A close relative of Arlene Fraser retains hope the family will one day learn what happened to the body of the murdered mother.
Today is the 20th anniversary of the mum disappearing from her New Elgin home – killed in a plot hatched by her husband Nat Fraser.
The body of the 33-year-old has never been found.
The murder has become one of the most notorious in Scottish history as what began as a missing person inquiry, quickly became something more sinister.
Fraser has always maintained his innocence – denying Arlene’s family the closure of knowing what happened to their beloved daughter, sister and mother.
However, brother-in-law Steve Gillies – who is married to Arlene’s sister Carol – believes the family will one day get the peace they are looking for.
He said: “Whenever you hear the phrase ‘human remains have been found’ on the news then it brings it all back up again – you wonder if you’re going to get a call from the police and whether there is going to be an end to all this.
“Then the mind starts going ‘what if it is Arlene?’, ‘how am I going to feel?’, ‘what does it mean for the investigations?’, all sorts of things. As you get older it becomes more horrific to cope with it all.
“There are probably some family members who wouldn’t want Arlene’s body found. I don’t know how we would deal with that, it would be such a traumatic experience.”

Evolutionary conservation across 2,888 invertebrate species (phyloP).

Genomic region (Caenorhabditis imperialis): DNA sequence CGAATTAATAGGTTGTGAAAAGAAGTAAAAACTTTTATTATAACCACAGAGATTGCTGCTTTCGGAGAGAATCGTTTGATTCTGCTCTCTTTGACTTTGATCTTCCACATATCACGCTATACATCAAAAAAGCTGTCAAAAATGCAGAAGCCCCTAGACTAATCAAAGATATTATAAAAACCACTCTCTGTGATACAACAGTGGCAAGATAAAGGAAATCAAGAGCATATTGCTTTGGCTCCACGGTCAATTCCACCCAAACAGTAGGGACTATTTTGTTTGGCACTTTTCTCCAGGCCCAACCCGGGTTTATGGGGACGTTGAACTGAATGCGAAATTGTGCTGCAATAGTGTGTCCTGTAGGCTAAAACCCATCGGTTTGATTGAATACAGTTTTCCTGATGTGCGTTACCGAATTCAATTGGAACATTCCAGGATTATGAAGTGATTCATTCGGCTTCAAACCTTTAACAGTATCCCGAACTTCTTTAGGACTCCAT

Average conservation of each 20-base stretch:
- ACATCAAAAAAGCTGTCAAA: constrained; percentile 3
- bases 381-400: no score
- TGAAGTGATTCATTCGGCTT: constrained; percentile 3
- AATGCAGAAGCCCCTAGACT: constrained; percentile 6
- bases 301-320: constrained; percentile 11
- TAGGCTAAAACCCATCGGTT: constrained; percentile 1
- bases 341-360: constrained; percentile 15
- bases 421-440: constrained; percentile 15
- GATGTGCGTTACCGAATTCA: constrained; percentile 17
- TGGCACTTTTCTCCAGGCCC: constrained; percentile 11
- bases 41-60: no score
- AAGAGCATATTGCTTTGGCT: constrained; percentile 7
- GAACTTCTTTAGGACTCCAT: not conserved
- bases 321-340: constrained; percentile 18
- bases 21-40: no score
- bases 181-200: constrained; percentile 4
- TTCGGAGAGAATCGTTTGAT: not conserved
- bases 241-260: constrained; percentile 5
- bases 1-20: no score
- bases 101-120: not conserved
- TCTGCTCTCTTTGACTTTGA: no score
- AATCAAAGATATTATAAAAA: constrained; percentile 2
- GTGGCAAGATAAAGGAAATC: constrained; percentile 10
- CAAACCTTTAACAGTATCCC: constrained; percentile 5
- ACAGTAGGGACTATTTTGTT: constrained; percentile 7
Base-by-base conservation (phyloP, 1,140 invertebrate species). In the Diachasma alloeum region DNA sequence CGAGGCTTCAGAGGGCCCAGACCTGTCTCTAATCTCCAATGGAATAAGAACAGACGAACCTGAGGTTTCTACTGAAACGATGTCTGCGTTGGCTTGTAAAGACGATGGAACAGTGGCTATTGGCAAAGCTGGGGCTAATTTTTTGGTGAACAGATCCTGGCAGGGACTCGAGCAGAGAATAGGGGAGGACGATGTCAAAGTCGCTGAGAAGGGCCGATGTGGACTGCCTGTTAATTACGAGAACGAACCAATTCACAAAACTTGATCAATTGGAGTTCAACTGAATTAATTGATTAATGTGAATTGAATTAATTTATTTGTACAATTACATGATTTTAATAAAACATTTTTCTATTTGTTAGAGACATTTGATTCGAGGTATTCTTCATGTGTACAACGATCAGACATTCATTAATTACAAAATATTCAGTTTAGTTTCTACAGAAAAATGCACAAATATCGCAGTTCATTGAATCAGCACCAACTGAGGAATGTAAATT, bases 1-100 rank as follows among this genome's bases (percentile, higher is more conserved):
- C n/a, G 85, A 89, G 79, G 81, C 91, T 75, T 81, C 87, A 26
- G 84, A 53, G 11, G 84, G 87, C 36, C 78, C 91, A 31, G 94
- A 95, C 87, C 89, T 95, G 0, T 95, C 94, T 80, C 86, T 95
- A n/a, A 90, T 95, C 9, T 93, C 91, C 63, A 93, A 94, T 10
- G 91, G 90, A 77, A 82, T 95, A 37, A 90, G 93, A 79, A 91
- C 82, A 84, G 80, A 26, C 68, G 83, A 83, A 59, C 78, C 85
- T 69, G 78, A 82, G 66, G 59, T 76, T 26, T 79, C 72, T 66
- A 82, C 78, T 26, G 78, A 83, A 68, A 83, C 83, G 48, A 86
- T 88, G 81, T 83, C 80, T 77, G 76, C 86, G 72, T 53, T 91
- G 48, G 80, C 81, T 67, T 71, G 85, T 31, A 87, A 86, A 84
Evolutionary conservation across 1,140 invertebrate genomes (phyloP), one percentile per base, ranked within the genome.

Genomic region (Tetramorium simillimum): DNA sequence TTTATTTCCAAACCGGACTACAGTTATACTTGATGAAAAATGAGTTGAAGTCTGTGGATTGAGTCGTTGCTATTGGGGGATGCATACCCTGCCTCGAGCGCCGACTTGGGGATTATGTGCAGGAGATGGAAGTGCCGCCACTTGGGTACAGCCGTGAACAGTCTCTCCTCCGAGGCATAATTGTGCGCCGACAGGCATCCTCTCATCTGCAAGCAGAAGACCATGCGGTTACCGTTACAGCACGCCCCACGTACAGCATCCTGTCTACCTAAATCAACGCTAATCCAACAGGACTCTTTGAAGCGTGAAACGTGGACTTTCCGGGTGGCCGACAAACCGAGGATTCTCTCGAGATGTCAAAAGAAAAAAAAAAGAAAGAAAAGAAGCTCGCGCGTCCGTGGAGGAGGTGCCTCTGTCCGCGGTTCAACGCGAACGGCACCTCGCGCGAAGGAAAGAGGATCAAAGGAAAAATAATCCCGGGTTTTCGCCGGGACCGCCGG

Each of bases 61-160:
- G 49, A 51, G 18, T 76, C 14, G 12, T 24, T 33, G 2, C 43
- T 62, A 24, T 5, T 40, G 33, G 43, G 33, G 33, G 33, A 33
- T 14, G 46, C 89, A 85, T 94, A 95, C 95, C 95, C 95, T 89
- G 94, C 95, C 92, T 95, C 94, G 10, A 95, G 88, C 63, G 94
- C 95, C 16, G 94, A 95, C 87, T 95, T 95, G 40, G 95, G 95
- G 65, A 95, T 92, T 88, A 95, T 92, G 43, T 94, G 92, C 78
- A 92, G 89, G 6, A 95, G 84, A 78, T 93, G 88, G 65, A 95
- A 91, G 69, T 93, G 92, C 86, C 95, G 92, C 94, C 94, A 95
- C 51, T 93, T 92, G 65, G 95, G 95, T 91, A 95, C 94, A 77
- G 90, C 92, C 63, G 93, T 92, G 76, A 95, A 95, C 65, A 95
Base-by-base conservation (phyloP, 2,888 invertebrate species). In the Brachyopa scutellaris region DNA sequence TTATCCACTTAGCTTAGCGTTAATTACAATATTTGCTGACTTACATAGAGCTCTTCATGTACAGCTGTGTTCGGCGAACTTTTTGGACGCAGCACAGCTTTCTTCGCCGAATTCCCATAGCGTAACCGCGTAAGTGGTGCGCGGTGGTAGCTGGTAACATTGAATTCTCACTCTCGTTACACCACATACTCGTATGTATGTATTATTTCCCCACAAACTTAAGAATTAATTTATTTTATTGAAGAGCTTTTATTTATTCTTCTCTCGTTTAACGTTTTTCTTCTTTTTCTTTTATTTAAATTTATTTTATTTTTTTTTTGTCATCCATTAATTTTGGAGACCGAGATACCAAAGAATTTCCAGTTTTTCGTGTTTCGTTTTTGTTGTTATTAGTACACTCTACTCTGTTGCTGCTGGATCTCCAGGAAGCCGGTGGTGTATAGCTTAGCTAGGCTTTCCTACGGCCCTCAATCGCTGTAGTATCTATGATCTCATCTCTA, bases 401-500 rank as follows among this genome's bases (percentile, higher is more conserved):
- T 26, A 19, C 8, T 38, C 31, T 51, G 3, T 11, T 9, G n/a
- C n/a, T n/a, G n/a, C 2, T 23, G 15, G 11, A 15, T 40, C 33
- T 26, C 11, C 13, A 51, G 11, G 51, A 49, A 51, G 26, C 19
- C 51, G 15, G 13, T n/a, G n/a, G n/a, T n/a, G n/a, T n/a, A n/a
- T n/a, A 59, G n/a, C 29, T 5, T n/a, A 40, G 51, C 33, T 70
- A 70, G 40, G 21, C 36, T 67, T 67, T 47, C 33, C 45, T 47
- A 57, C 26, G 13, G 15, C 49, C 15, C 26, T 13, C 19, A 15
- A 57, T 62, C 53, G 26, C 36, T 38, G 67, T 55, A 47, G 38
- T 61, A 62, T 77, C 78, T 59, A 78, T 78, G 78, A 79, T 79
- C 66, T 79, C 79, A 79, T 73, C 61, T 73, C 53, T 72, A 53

Mr Gillies added: “I would hope the passage of time might trigger something. I’m quite hopeful that one day there will be some closure and we will know what happened to Arlene – I personally believe that.
“I think there will be something more to come, whether it’s loose lips, changing allegiances or just the passage of time.
“Something tells me that someone will come forward to bring some closure. I hope so for the sake of the family.
“There’s definitely one person who knows what happened, Nat Fraser, and probably another three who have information. I’d ask him to search his conscience, just so we have that closure.”
Every year, Mr and Mrs Gillies, who now live in Erskine, get together with Arlene’s mother Isabelle Thompson, father Hector McInnes and other loved ones to mark the “traumatic” anniversary with a family gathering.
However, one aspect is always missing from their annual act of remembrance.
Mr Gillies said: “It’s despicable there’s no grave to go to after all these years, where we know Arlene has been laid to rest. It isn’t right.”
Despite two decades having passed – where the circumstances of Arlene’s death have been examined in minute details across two High Court trials and several appeals – the family have always fought to ensure Arlene’s legacy is never forgotten.
And Mr Gillies said her devotion to her two children – Jamie and Natalie – was how he chose to remember her.
He said: “Being from Elgin, I knew Arlene before she became my sister-in-law, and I always made the comparison between her and Carol because they were so different.
“Arlene was a bit of a tearaway when she was young. I’m not ashamed to say it, but I was surprised at what a fantastic mother she became.
“Her kids were her whole life though, whether it was taking them swimming, to the shops or wherever, they made her so happy. Nothing would have come between her and them.”